For strict OR intermediate scrutiny to be applied, there must be intent on the part of the government to discriminate, intent can be shown by:
a. A law that is discriminatory on its face,
b. A discriminatory application of a facially neutral law, or
c. A discriminatory motive behind the law (very difficult to prove).
Race and National Origin:
1. Test
judged by a strict scrutiny standard.
Race and National Origin:
1. School Integration
School integration - only intentional segregation violates the Constitution.
Race and National Origin:
1. Affirmative Action
Strict scrutiny applies to government action that favors and discriminates against racial minorities.
i. Numerical set-asides require clear proof of past discrimination
ii. Education institutions may use race as one factor to help minorities in admissions decisions
iii. Admission decisions cannot be made solely on basis of race
iv. Seniority systems may not be disrupted for affirmative action.
Race and National Origin:
1. Discriminatory Legislative Apportionment
Race can be considered in drawing up new voting districts but it cannot be the predominant factor.
Alienage Classification - Federal
Federal alienage classifications are not subject to strict scrutiny because Congress’s plenary power over aliens.
i. Such classifications are valid if they are not arbitrary and unreasonable.
Alienage Classification - State and local
State and local laws on alienage are suspect classification subject to strict scrutiny. i.e. requiring state lawyers to be citizens of US
i. Exception – Participation if self-government process If a law discriminates against alien participation in state government (voting, jury service, elective office) the rational basis standard is applied. Rational basis is also applied for state and local laws limiting important non-elective offices involving public policy (i.e. teacher, police or probation officer).
Alienage Classification - Undocumented Aliens
Undocumented Aliens are not a suspect classification. Rational basis standard is applied.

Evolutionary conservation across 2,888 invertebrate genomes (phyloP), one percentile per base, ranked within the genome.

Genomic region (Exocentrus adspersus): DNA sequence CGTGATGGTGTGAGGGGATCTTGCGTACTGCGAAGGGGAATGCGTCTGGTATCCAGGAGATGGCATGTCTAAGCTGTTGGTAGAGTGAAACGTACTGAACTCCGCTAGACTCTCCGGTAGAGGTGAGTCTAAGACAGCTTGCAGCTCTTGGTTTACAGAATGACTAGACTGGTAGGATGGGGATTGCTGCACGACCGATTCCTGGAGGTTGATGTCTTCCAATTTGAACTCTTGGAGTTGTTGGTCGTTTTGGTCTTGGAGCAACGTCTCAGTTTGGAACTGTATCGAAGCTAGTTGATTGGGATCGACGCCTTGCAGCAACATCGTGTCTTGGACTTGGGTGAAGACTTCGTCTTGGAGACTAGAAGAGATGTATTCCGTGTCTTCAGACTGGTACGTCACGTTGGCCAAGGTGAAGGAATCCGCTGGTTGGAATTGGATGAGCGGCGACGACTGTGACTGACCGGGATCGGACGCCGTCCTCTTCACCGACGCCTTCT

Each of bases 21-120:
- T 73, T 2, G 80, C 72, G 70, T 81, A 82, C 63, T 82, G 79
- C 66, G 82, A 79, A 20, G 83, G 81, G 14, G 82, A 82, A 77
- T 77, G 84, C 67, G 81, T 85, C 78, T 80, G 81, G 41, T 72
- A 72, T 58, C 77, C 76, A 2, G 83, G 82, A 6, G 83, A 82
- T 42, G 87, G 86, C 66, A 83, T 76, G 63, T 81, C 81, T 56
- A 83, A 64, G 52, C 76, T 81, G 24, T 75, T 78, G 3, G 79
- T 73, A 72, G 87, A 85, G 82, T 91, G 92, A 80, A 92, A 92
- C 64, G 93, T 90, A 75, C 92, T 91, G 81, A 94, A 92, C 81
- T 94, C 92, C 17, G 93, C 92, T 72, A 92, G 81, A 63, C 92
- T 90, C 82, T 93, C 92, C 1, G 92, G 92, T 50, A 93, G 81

Quasi-Suspect classification (define/Test):
Classifications based on gender, legitimacy (or against undocumented alien children) must meet intermediate scrutiny.
Quasi-Suspect classification - Test:
Under intermediate scrutiny, the classification must be substantially related to an important government interest.
Quasi-Suspect classification - Burden of proof:
the government has the burden of proving an exceedingly persuasive justification to support its actions.
Quasi-Suspect classification - Women:
Gender discrimination that intentionally discriminates against women is subject to intermediate scrutiny.
a. Classifications benefiting women that are designed to remedy past discrimination generally are valid.
Quasi-Suspect classification - Men:
Intentional discrimination against men is generally invalid (i.e. alimony for women only). Certain laws have been found to be substantially related to an important government interest (i.e. statutory rape laws).
Legitimacy classifications:
Legitimacy classifications are reviewed under intermediate scrutiny. They must be substantially related to an important government interest.
a. Discriminatory laws intended to punish illegitimate children are invalid.
Test for classifications based on wealth, age or disabilities:
Classifications based on wealth, age, or disabilities must meet rational basis test. BOP on plaintiff.
1. Test. Under rational basis test, the classification must be rationally related to any conceivable legitimate govt interest.